At its second meeting, Governor Phil Scott’s Marijuana Advisory Commission was tasked with finalizing health and safety data.

The main focus was how marijuana use impacts Vermont’s roads.

Thomas Anderson, commissioner for the Department of Public Safety, presented his report.

“This area of cause and effect, it’s a difficult thing to measure, but it is, these were still deemed to be authoritative in showing what the relationship was between marijuana use and crash data,” said Anderson.

Anderson shed more light on this data.

As of October 23, 2017, six drivers were suspected of driving under the influence of alcohol only, ten for drugs only and six for both.

“Of 16 operators with alcohol and drugs alone, 11 were positive for active cannabis, that’s Delta, Delta 9, THC,” said Anderson.

One of those drivers was Steven Holmes. Four people died when the car Holmes was driving crashed into another vehicle in Bridport this August.

According to a report from the Vermont Department of Motor Vehicles, Holmes had high levels of THC, the active ingredient in marijuana, in his system.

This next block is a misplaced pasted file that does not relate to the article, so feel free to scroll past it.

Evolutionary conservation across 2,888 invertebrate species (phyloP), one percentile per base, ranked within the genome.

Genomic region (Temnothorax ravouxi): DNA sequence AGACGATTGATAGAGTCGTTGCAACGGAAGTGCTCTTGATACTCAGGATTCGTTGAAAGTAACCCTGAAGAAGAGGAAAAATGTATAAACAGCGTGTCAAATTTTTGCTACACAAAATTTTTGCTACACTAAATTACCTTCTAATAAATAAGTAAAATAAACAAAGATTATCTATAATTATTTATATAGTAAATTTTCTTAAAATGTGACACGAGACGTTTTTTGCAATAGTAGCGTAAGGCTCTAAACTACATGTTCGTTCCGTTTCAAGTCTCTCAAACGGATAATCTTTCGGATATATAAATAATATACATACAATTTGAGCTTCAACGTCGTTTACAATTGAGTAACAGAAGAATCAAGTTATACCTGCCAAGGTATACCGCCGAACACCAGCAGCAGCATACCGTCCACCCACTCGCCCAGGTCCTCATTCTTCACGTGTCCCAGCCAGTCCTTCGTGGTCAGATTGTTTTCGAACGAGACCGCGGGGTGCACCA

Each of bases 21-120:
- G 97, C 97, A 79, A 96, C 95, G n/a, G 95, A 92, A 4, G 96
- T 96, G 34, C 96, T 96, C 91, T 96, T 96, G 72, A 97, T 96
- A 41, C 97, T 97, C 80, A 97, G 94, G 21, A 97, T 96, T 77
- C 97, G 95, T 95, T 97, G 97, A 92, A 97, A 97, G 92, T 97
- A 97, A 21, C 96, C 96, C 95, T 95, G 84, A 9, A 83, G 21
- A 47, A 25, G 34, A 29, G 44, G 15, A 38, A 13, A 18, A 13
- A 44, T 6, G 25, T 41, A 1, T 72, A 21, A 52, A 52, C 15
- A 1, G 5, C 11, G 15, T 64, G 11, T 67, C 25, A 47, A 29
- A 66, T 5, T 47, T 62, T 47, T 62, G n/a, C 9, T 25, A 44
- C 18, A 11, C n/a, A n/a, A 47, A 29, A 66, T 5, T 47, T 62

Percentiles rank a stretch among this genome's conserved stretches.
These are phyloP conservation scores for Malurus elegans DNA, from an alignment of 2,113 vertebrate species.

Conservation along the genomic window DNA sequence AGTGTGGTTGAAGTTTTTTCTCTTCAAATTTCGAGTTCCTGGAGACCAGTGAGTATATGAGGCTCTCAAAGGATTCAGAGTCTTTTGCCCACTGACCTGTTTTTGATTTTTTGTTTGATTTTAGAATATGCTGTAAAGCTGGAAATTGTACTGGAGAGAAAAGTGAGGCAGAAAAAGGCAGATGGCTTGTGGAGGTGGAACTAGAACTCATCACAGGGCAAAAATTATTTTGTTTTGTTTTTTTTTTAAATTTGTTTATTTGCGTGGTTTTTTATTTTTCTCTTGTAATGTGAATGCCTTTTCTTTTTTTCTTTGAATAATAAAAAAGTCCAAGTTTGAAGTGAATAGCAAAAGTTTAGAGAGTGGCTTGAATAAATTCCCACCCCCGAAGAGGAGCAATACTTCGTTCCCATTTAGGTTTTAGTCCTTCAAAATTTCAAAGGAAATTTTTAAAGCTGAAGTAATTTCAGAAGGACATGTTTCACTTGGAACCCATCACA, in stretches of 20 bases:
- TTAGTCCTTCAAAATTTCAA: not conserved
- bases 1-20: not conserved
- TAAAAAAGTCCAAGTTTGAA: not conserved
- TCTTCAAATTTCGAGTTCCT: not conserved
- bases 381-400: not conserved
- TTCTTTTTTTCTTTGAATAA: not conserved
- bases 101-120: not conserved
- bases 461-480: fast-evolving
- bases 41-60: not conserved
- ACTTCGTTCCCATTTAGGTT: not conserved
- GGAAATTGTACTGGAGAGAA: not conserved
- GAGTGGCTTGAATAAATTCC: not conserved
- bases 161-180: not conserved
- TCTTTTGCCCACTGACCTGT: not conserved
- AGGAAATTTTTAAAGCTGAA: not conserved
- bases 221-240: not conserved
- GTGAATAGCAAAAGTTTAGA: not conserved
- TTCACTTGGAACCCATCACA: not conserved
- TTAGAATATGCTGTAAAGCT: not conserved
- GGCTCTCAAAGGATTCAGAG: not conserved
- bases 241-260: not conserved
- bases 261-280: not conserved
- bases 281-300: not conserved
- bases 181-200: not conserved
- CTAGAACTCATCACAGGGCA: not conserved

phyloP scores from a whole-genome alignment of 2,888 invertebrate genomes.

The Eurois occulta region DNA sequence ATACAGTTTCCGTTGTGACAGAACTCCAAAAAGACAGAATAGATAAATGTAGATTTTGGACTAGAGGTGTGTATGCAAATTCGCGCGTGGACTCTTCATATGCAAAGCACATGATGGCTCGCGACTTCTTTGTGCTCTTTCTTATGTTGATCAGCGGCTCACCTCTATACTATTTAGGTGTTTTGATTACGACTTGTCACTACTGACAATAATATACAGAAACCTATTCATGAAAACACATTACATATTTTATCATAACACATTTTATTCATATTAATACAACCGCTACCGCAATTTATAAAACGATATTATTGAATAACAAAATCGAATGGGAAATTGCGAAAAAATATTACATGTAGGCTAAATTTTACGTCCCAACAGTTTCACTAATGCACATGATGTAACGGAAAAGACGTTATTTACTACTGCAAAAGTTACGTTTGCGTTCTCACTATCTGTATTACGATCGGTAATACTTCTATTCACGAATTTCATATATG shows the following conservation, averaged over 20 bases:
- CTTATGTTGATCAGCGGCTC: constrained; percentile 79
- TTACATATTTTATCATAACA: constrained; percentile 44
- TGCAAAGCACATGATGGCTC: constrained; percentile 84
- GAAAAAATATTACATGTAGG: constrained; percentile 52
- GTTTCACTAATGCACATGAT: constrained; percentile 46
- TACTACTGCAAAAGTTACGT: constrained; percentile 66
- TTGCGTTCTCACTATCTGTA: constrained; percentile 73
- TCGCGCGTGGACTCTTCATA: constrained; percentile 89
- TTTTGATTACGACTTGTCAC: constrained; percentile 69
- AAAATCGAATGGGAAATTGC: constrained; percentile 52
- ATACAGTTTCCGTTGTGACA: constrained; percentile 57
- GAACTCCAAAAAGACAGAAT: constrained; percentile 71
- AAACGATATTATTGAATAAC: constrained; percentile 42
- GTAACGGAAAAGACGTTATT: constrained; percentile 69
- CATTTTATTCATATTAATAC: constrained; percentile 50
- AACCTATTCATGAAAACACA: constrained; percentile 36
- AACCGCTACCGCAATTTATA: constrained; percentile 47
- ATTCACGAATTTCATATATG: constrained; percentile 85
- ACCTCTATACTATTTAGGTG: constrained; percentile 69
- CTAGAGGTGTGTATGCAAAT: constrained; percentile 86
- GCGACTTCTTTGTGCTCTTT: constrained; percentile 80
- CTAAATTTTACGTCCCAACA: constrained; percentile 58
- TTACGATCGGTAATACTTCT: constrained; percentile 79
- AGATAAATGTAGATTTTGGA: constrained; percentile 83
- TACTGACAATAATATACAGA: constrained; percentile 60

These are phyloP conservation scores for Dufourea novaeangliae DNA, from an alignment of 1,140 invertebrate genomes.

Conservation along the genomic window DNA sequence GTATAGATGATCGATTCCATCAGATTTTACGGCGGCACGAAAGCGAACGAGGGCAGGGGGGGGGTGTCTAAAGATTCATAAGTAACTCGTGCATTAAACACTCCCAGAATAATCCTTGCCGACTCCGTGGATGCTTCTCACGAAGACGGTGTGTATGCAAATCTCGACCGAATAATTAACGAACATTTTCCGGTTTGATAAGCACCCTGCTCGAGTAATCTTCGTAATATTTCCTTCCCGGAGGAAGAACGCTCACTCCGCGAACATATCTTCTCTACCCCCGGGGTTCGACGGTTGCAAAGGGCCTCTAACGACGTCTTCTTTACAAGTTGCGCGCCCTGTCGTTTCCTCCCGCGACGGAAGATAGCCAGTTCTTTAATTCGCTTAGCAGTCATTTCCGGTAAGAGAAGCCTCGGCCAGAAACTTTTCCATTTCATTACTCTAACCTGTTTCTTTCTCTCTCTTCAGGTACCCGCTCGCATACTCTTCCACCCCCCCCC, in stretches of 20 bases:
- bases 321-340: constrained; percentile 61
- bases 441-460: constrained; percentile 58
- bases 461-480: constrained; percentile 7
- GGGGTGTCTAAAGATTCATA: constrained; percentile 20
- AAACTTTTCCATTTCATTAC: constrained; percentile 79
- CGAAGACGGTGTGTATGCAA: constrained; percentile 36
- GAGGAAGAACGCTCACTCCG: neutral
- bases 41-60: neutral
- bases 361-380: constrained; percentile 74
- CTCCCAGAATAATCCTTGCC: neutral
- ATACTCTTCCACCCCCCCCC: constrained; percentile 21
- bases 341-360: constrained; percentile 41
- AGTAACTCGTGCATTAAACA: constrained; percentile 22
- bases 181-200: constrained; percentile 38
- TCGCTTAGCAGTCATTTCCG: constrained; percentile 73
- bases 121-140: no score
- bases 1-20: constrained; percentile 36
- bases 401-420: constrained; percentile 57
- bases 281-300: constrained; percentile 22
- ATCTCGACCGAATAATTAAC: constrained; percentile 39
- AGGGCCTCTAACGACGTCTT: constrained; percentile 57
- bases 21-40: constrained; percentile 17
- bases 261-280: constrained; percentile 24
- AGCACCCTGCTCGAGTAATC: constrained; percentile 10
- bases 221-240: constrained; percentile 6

By Colorado standards, where recreational marijuana is legal and there’s a legal level for impairment, he had ten times the legal limit in his system.

The report looks at several studies; some of which show crash data pre and post marijuana legalization in some states like Colorado and Washington.

Anderson says he’s concerned legalizing it here could have a bad outcome for the state’s roads.

“When you have increased use of marijuana or legalization of marijuana, you’re gonna see more fatalities on your roadways. I think the data does support that, and I know there are different views on that, but I would feel comfortable taking that to a jury and trying to convince them of that,” said Anderson.

While the information about Holmes’ THC levels is new, it has not been determined why he crossed the center line in that August crash.

The commission will have to finalize its recommendations by January 15th, 2018.